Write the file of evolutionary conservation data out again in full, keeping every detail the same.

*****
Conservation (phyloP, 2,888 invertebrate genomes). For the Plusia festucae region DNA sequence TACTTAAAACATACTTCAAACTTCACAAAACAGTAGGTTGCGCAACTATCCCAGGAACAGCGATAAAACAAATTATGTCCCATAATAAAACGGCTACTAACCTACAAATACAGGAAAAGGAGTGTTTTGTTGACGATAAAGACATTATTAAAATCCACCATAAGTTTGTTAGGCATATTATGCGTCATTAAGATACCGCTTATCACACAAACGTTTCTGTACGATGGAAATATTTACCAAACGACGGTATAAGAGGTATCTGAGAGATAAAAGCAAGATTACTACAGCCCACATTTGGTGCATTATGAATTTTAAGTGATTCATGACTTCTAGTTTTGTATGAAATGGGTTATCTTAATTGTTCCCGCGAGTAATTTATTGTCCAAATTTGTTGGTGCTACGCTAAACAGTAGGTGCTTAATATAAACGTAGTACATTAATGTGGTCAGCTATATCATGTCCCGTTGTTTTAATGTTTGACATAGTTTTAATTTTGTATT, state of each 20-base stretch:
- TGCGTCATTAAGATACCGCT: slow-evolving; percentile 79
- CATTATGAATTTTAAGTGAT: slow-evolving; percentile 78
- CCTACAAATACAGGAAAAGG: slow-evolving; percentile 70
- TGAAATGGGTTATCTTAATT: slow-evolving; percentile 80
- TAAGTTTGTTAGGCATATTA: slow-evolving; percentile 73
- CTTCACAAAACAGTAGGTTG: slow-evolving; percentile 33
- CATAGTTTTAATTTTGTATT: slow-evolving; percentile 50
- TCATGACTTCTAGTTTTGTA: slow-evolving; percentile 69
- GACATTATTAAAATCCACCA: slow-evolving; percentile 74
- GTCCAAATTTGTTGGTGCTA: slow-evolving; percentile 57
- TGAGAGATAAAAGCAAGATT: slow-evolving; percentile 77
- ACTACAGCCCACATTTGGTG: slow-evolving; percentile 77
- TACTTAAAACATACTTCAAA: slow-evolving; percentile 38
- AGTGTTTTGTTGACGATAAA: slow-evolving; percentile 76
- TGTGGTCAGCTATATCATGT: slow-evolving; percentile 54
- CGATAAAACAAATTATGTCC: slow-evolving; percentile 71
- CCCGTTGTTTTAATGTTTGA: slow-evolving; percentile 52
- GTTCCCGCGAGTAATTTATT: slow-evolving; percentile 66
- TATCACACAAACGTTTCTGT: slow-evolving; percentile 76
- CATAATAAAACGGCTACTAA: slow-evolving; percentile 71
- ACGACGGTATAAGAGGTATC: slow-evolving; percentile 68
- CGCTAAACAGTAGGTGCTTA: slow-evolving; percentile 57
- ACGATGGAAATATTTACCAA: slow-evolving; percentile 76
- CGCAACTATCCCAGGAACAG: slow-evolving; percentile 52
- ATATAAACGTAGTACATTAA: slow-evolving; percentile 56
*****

Conservation (phyloP, 2,888 invertebrate genomes). For the Plusia festucae region DNA sequence TACTTAAAACATACTTCAAACTTCACAAAACAGTAGGTTGCGCAACTATCCCAGGAACAGCGATAAAACAAATTATGTCCCATAATAAAACGGCTACTAACCTACAAATACAGGAAAAGGAGTGTTTTGTTGACGATAAAGACATTATTAAAATCCACCATAAGTTTGTTAGGCATATTATGCGTCATTAAGATACCGCTTATCACACAAACGTTTCTGTACGATGGAAATATTTACCAAACGACGGTATAAGAGGTATCTGAGAGATAAAAGCAAGATTACTACAGCCCACATTTGGTGCATTATGAATTTTAAGTGATTCATGACTTCTAGTTTTGTATGAAATGGGTTATCTTAATTGTTCCCGCGAGTAATTTATTGTCCAAATTTGTTGGTGCTACGCTAAACAGTAGGTGCTTAATATAAACGTAGTACATTAATGTGGTCAGCTATATCATGTCCCGTTGTTTTAATGTTTGACATAGTTTTAATTTTGTATT, state of each 20-base stretch:
- TGCGTCATTAAGATACCGCT: slow-evolving; percentile 79
- CATTATGAATTTTAAGTGAT: slow-evolving; percentile 78
- CCTACAAATACAGGAAAAGG: slow-evolving; percentile 70
- TGAAATGGGTTATCTTAATT: slow-evolving; percentile 80
- TAAGTTTGTTAGGCATATTA: slow-evolving; percentile 73
- CTTCACAAAACAGTAGGTTG: slow-evolving; percentile 33
- CATAGTTTTAATTTTGTATT: slow-evolving; percentile 50
- TCATGACTTCTAGTTTTGTA: slow-evolving; percentile 69
- GACATTATTAAAATCCACCA: slow-evolving; percentile 74
- GTCCAAATTTGTTGGTGCTA: slow-evolving; percentile 57
- TGAGAGATAAAAGCAAGATT: slow-evolving; percentile 77
- ACTACAGCCCACATTTGGTG: slow-evolving; percentile 77
- TACTTAAAACATACTTCAAA: slow-evolving; percentile 38
- AGTGTTTTGTTGACGATAAA: slow-evolving; percentile 76
- TGTGGTCAGCTATATCATGT: slow-evolving; percentile 54
- CGATAAAACAAATTATGTCC: slow-evolving; percentile 71
- CCCGTTGTTTTAATGTTTGA: slow-evolving; percentile 52
- GTTCCCGCGAGTAATTTATT: slow-evolving; percentile 66
- TATCACACAAACGTTTCTGT: slow-evolving; percentile 76
- CATAATAAAACGGCTACTAA: slow-evolving; percentile 71
- ACGACGGTATAAGAGGTATC: slow-evolving; percentile 68
- CGCTAAACAGTAGGTGCTTA: slow-evolving; percentile 57
- ACGATGGAAATATTTACCAA: slow-evolving; percentile 76
- CGCAACTATCCCAGGAACAG: slow-evolving; percentile 52
- ATATAAACGTAGTACATTAA: slow-evolving; percentile 56